Various kinds of slides can be used on the harp. For example various kinds of guitar slides, a drinking glass as a sliding object or a metal pipe as a slide.


The sliding object is held horizontally on the strings and moved up or down. The strings can be played with the other hand or the sliding object itself is used to strum the strings. The number of strings affected by the slide depends on the length of the sliding object.

When the strings are strummed with a slide the pitch of the hit can be influenced by changing the position of the slide on the strings.

When the sliding object is used to hit the strings the harpist can either take it off the strings immediately (see example above) or leave it on the string:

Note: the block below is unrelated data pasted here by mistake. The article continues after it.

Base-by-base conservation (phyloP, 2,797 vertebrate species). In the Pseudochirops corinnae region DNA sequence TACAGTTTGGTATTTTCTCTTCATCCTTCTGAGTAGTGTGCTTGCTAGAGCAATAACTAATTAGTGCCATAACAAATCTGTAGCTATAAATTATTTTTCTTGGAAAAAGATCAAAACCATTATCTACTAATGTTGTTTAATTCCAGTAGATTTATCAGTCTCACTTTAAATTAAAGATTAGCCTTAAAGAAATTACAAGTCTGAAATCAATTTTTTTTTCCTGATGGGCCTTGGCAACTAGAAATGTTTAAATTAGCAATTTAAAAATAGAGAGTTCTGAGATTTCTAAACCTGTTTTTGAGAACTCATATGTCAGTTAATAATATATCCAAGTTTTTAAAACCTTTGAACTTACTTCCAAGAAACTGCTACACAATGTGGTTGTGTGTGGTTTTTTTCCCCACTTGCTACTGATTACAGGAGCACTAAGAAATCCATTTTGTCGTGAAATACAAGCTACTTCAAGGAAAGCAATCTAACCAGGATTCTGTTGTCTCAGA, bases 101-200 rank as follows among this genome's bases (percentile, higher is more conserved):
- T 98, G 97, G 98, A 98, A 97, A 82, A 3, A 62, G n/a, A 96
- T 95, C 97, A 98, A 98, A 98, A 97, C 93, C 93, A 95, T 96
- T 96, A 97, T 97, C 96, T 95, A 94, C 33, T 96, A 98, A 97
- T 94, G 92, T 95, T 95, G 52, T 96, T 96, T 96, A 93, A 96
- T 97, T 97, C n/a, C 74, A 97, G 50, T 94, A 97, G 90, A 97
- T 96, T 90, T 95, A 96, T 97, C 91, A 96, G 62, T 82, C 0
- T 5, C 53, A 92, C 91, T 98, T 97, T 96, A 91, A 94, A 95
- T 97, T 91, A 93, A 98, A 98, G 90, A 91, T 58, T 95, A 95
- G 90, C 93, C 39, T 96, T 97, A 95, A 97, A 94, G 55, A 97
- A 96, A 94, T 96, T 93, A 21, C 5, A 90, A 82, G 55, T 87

For a sliding effect on a single string, see tuning key slide.

A guitar slide can also be inserted between two strings. In that way the harpist can produce tuning key slides, tuning key jets and tuning key vibratos on two strings simultaneously.


The sound produced with a sliding object depends on the material of the object and on its diameter. 


  • An open cluster indicates the size of the sliding object. The cluster is notated in the relevant range.
  • A staccato dot indicates that the slide hits the strings and leaves them immediately.
  • Use ties to an empty note stem to indicate that the slide should stay on the strings.
  • If the slide should change position on the strings it is necessary to add verbal indications above the stave.
  • Use one stave for the hand holding the slide and a second stave to notate notes played by the other hand.


Slides can be used on all the strings of the harp. However, it is important to keep in mind that the strings in the top octave are extremely short and therefore the sliding object must be sized accordingly.